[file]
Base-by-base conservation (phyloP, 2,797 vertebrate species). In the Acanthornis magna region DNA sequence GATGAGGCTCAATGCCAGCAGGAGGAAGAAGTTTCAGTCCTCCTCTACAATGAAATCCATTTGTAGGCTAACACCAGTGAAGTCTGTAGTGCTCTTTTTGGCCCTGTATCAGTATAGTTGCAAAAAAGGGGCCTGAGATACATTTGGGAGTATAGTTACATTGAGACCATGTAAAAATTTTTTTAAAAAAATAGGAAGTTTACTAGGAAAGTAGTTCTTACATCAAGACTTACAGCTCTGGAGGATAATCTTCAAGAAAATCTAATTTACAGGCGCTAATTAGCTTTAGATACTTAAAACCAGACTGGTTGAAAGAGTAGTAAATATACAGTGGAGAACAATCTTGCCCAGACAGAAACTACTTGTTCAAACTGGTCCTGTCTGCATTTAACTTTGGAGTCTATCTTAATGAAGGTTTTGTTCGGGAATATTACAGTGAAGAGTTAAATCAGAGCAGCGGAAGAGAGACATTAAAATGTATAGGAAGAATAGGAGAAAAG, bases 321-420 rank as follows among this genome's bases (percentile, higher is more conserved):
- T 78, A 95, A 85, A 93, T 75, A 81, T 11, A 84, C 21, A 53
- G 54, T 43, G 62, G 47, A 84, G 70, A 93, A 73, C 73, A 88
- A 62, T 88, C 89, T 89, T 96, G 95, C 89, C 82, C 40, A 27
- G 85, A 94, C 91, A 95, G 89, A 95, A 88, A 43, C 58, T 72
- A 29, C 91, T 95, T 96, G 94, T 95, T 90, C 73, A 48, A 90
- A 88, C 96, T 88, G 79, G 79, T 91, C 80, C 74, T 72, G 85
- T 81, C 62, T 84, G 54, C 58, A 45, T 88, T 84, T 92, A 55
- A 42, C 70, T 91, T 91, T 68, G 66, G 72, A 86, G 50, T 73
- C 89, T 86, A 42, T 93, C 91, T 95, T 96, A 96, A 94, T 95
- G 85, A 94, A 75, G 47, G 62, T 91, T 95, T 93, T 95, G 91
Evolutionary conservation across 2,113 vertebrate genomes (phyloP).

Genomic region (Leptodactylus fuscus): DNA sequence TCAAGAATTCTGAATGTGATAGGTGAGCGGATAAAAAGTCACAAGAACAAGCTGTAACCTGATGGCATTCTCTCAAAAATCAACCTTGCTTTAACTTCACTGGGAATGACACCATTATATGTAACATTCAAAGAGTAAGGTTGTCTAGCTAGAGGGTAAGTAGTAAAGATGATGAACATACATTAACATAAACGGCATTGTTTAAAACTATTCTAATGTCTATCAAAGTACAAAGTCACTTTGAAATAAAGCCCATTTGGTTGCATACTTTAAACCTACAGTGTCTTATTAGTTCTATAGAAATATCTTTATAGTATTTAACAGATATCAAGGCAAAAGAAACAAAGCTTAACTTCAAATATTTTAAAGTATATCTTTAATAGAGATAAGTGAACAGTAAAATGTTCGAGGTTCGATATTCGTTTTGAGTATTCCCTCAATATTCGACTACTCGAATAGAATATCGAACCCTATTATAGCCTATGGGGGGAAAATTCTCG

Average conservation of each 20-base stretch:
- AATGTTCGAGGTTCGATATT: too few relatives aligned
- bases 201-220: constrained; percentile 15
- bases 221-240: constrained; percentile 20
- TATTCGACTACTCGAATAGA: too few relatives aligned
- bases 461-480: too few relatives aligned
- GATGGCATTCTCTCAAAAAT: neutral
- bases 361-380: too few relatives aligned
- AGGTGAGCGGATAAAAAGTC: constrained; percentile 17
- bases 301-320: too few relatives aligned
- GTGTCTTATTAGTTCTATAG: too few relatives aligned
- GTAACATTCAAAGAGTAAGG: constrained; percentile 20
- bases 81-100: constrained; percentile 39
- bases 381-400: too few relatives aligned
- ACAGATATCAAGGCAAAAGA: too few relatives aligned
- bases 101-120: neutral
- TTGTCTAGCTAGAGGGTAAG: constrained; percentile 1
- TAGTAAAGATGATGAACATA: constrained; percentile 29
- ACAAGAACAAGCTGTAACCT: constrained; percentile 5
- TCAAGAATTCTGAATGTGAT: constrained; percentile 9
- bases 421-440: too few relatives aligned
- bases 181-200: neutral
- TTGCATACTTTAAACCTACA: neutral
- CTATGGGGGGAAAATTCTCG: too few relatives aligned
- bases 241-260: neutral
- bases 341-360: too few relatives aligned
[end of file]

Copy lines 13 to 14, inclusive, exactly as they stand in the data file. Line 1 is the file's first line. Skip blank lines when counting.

Genomic region (Leptodactylus fuscus): DNA sequence TCAAGAATTCTGAATGTGATAGGTGAGCGGATAAAAAGTCACAAGAACAAGCTGTAACCTGATGGCATTCTCTCAAAAATCAACCTTGCTTTAACTTCACTGGGAATGACACCATTATATGTAACATTCAAAGAGTAAGGTTGTCTAGCTAGAGGGTAAGTAGTAAAGATGATGAACATACATTAACATAAACGGCATTGTTTAAAACTATTCTAATGTCTATCAAAGTACAAAGTCACTTTGAAATAAAGCCCATTTGGTTGCATACTTTAAACCTACAGTGTCTTATTAGTTCTATAGAAATATCTTTATAGTATTTAACAGATATCAAGGCAAAAGAAACAAAGCTTAACTTCAAATATTTTAAAGTATATCTTTAATAGAGATAAGTGAACAGTAAAATGTTCGAGGTTCGATATTCGTTTTGAGTATTCCCTCAATATTCGACTACTCGAATAGAATATCGAACCCTATTATAGCCTATGGGGGGAAAATTCTCG

Average conservation of each 20-base stretch: